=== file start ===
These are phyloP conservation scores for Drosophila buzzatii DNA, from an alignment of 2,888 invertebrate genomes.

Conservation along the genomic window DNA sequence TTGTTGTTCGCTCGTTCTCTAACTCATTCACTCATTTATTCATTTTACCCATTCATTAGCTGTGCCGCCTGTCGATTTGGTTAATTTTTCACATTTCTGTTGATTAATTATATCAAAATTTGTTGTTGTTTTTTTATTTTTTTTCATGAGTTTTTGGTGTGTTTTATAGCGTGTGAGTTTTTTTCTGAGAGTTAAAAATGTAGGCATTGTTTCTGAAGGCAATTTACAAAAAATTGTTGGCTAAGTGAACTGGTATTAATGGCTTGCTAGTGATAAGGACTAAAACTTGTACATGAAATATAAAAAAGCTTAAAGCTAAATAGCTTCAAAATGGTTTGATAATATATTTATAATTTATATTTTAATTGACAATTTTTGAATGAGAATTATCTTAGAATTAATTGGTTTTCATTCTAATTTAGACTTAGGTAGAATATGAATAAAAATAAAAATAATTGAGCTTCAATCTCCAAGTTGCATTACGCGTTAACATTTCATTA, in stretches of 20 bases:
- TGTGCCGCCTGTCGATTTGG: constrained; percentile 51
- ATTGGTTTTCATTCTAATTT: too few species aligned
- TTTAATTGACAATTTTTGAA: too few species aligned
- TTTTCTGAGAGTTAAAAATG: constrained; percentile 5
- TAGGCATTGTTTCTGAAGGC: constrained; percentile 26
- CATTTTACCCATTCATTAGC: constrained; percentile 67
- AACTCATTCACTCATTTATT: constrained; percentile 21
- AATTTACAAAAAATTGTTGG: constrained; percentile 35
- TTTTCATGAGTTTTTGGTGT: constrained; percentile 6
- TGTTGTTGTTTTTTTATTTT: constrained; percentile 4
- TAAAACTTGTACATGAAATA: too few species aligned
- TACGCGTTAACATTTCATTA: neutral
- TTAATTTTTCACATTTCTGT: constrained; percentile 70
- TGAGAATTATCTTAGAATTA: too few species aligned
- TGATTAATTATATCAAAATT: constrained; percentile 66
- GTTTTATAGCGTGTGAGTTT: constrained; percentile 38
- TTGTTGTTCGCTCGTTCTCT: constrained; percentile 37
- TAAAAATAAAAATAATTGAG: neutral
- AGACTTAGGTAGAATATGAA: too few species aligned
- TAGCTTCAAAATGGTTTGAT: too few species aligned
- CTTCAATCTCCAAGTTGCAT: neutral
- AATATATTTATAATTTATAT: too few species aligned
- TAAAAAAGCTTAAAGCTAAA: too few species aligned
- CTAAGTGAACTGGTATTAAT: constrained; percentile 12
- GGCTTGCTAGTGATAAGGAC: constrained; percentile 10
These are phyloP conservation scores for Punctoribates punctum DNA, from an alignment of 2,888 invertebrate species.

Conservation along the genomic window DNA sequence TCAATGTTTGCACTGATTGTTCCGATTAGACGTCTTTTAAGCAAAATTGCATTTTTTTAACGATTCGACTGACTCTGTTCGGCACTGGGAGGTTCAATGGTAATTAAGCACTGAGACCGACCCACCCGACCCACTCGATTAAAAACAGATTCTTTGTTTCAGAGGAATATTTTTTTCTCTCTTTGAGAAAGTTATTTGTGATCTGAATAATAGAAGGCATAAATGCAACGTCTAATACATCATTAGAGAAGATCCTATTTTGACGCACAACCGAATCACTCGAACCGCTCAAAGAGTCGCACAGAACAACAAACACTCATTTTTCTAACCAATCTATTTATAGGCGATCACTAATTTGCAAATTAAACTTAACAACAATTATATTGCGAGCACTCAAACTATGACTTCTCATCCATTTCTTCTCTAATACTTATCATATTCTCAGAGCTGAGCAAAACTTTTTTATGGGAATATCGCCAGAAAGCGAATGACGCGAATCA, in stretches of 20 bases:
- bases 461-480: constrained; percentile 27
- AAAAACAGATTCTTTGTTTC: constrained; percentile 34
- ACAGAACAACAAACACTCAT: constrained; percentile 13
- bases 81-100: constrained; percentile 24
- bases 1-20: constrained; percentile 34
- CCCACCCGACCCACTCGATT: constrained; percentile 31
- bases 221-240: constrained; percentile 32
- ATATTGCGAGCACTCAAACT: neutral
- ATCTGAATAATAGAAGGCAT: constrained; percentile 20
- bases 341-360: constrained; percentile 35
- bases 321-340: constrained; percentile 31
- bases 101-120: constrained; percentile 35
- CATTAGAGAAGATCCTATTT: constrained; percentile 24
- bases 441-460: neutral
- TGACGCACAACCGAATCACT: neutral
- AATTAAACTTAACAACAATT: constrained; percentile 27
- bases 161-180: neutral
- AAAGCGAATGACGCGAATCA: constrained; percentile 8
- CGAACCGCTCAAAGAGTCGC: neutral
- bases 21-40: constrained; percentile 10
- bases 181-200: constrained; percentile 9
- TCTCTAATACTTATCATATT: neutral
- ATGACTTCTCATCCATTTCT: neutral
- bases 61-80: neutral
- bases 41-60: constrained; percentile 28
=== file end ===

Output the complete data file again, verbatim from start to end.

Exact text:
These are phyloP conservation scores for Drosophila buzzatii DNA, from an alignment of 2,888 invertebrate genomes.

Conservation along the genomic window DNA sequence TTGTTGTTCGCTCGTTCTCTAACTCATTCACTCATTTATTCATTTTACCCATTCATTAGCTGTGCCGCCTGTCGATTTGGTTAATTTTTCACATTTCTGTTGATTAATTATATCAAAATTTGTTGTTGTTTTTTTATTTTTTTTCATGAGTTTTTGGTGTGTTTTATAGCGTGTGAGTTTTTTTCTGAGAGTTAAAAATGTAGGCATTGTTTCTGAAGGCAATTTACAAAAAATTGTTGGCTAAGTGAACTGGTATTAATGGCTTGCTAGTGATAAGGACTAAAACTTGTACATGAAATATAAAAAAGCTTAAAGCTAAATAGCTTCAAAATGGTTTGATAATATATTTATAATTTATATTTTAATTGACAATTTTTGAATGAGAATTATCTTAGAATTAATTGGTTTTCATTCTAATTTAGACTTAGGTAGAATATGAATAAAAATAAAAATAATTGAGCTTCAATCTCCAAGTTGCATTACGCGTTAACATTTCATTA, in stretches of 20 bases:
- TGTGCCGCCTGTCGATTTGG: constrained; percentile 51
- ATTGGTTTTCATTCTAATTT: too few species aligned
- TTTAATTGACAATTTTTGAA: too few species aligned
- TTTTCTGAGAGTTAAAAATG: constrained; percentile 5
- TAGGCATTGTTTCTGAAGGC: constrained; percentile 26
- CATTTTACCCATTCATTAGC: constrained; percentile 67
- AACTCATTCACTCATTTATT: constrained; percentile 21
- AATTTACAAAAAATTGTTGG: constrained; percentile 35
- TTTTCATGAGTTTTTGGTGT: constrained; percentile 6
- TGTTGTTGTTTTTTTATTTT: constrained; percentile 4
- TAAAACTTGTACATGAAATA: too few species aligned
- TACGCGTTAACATTTCATTA: neutral
- TTAATTTTTCACATTTCTGT: constrained; percentile 70
- TGAGAATTATCTTAGAATTA: too few species aligned
- TGATTAATTATATCAAAATT: constrained; percentile 66
- GTTTTATAGCGTGTGAGTTT: constrained; percentile 38
- TTGTTGTTCGCTCGTTCTCT: constrained; percentile 37
- TAAAAATAAAAATAATTGAG: neutral
- AGACTTAGGTAGAATATGAA: too few species aligned
- TAGCTTCAAAATGGTTTGAT: too few species aligned
- CTTCAATCTCCAAGTTGCAT: neutral
- AATATATTTATAATTTATAT: too few species aligned
- TAAAAAAGCTTAAAGCTAAA: too few species aligned
- CTAAGTGAACTGGTATTAAT: constrained; percentile 12
- GGCTTGCTAGTGATAAGGAC: constrained; percentile 10
These are phyloP conservation scores for Punctoribates punctum DNA, from an alignment of 2,888 invertebrate species.

Conservation along the genomic window DNA sequence TCAATGTTTGCACTGATTGTTCCGATTAGACGTCTTTTAAGCAAAATTGCATTTTTTTAACGATTCGACTGACTCTGTTCGGCACTGGGAGGTTCAATGGTAATTAAGCACTGAGACCGACCCACCCGACCCACTCGATTAAAAACAGATTCTTTGTTTCAGAGGAATATTTTTTTCTCTCTTTGAGAAAGTTATTTGTGATCTGAATAATAGAAGGCATAAATGCAACGTCTAATACATCATTAGAGAAGATCCTATTTTGACGCACAACCGAATCACTCGAACCGCTCAAAGAGTCGCACAGAACAACAAACACTCATTTTTCTAACCAATCTATTTATAGGCGATCACTAATTTGCAAATTAAACTTAACAACAATTATATTGCGAGCACTCAAACTATGACTTCTCATCCATTTCTTCTCTAATACTTATCATATTCTCAGAGCTGAGCAAAACTTTTTTATGGGAATATCGCCAGAAAGCGAATGACGCGAATCA, in stretches of 20 bases:
- bases 461-480: constrained; percentile 27
- AAAAACAGATTCTTTGTTTC: constrained; percentile 34
- ACAGAACAACAAACACTCAT: constrained; percentile 13
- bases 81-100: constrained; percentile 24
- bases 1-20: constrained; percentile 34
- CCCACCCGACCCACTCGATT: constrained; percentile 31
- bases 221-240: constrained; percentile 32
- ATATTGCGAGCACTCAAACT: neutral
- ATCTGAATAATAGAAGGCAT: constrained; percentile 20
- bases 341-360: constrained; percentile 35
- bases 321-340: constrained; percentile 31
- bases 101-120: constrained; percentile 35
- CATTAGAGAAGATCCTATTT: constrained; percentile 24
- bases 441-460: neutral
- TGACGCACAACCGAATCACT: neutral
- AATTAAACTTAACAACAATT: constrained; percentile 27
- bases 161-180: neutral
- AAAGCGAATGACGCGAATCA: constrained; percentile 8
- CGAACCGCTCAAAGAGTCGC: neutral
- bases 21-40: constrained; percentile 10
- bases 181-200: constrained; percentile 9
- TCTCTAATACTTATCATATT: neutral
- ATGACTTCTCATCCATTTCT: neutral
- bases 61-80: neutral
- bases 41-60: constrained; percentile 28